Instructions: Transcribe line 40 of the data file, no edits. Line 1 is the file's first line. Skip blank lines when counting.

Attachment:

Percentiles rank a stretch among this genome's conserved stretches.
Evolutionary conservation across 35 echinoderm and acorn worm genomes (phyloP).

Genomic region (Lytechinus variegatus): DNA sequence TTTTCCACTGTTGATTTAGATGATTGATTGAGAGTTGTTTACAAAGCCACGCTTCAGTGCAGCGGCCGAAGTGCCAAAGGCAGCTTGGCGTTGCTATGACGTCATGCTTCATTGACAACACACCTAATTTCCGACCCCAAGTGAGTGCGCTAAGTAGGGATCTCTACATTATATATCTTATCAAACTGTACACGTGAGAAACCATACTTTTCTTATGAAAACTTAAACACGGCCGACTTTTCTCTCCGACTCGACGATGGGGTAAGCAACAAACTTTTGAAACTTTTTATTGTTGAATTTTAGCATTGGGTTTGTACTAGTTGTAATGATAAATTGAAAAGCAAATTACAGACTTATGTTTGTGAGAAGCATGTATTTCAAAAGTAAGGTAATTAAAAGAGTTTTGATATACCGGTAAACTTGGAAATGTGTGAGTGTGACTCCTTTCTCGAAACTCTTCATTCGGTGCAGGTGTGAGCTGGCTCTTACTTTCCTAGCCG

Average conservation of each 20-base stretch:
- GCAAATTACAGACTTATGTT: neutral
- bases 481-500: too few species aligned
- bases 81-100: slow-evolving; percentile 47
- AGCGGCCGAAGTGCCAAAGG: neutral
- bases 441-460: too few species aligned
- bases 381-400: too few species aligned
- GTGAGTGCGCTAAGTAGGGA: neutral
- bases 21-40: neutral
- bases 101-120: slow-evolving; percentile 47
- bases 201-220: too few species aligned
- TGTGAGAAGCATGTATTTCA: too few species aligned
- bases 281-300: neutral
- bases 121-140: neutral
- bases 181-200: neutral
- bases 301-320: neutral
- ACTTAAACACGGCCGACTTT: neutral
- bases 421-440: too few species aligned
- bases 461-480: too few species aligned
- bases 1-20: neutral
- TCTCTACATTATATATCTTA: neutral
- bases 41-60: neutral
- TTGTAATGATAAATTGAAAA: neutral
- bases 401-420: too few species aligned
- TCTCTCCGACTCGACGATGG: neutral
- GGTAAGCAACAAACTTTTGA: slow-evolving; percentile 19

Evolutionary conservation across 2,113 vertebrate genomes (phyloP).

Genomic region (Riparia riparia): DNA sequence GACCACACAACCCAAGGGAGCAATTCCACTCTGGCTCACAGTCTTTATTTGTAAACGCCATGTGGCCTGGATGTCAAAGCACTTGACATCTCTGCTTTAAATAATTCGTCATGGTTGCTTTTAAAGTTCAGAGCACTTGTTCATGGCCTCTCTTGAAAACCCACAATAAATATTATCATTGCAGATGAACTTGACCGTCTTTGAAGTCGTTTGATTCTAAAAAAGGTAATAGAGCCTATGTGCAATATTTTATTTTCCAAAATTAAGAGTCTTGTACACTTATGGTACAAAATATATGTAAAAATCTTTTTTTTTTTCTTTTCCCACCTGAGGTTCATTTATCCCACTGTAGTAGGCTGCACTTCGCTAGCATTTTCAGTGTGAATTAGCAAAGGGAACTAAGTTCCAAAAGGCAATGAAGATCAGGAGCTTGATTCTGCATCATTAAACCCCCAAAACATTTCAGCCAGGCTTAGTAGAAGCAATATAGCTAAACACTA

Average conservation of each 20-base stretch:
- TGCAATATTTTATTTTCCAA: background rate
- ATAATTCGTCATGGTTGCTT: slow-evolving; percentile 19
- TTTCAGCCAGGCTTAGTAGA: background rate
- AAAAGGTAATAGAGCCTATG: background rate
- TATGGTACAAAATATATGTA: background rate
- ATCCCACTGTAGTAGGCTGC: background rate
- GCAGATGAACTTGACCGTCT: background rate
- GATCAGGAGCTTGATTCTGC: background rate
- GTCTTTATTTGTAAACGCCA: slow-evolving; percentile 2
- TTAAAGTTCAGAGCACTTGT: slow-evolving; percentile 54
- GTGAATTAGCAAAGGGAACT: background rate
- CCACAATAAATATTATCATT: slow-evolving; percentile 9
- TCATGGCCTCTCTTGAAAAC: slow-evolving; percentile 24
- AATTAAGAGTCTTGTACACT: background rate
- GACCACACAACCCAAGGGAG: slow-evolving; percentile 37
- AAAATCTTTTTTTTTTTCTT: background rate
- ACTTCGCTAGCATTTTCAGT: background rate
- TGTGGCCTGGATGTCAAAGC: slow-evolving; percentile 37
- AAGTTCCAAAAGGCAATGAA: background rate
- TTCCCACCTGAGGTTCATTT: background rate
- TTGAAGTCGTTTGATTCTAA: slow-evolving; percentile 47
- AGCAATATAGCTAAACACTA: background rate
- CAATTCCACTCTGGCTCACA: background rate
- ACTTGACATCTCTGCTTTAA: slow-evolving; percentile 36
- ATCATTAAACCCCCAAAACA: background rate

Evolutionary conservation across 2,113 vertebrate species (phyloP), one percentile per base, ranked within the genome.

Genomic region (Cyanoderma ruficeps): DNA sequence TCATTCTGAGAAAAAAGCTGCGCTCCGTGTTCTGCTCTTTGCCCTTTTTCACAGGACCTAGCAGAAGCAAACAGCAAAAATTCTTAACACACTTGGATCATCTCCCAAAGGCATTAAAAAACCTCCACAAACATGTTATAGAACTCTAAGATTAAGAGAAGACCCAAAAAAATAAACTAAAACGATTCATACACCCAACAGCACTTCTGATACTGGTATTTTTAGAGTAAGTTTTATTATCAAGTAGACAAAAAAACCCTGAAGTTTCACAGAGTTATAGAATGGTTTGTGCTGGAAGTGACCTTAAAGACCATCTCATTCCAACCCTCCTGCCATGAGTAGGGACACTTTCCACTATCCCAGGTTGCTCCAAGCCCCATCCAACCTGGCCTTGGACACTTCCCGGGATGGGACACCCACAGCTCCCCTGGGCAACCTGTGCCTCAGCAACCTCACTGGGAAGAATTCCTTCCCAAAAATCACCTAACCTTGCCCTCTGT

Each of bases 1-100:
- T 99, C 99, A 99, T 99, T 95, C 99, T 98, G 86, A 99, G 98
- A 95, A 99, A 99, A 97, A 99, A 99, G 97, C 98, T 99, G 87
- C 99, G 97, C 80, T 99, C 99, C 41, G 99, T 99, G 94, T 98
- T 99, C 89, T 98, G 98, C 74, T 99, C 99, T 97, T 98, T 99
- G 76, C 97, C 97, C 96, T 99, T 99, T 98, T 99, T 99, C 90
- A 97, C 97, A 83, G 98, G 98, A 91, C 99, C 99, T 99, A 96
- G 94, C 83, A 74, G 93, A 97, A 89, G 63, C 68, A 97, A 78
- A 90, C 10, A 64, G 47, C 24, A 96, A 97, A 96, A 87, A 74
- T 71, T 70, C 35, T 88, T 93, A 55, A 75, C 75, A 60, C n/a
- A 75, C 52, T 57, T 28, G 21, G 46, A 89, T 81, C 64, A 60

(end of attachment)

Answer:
- GATCAGGAGCTTGATTCTGC: background rate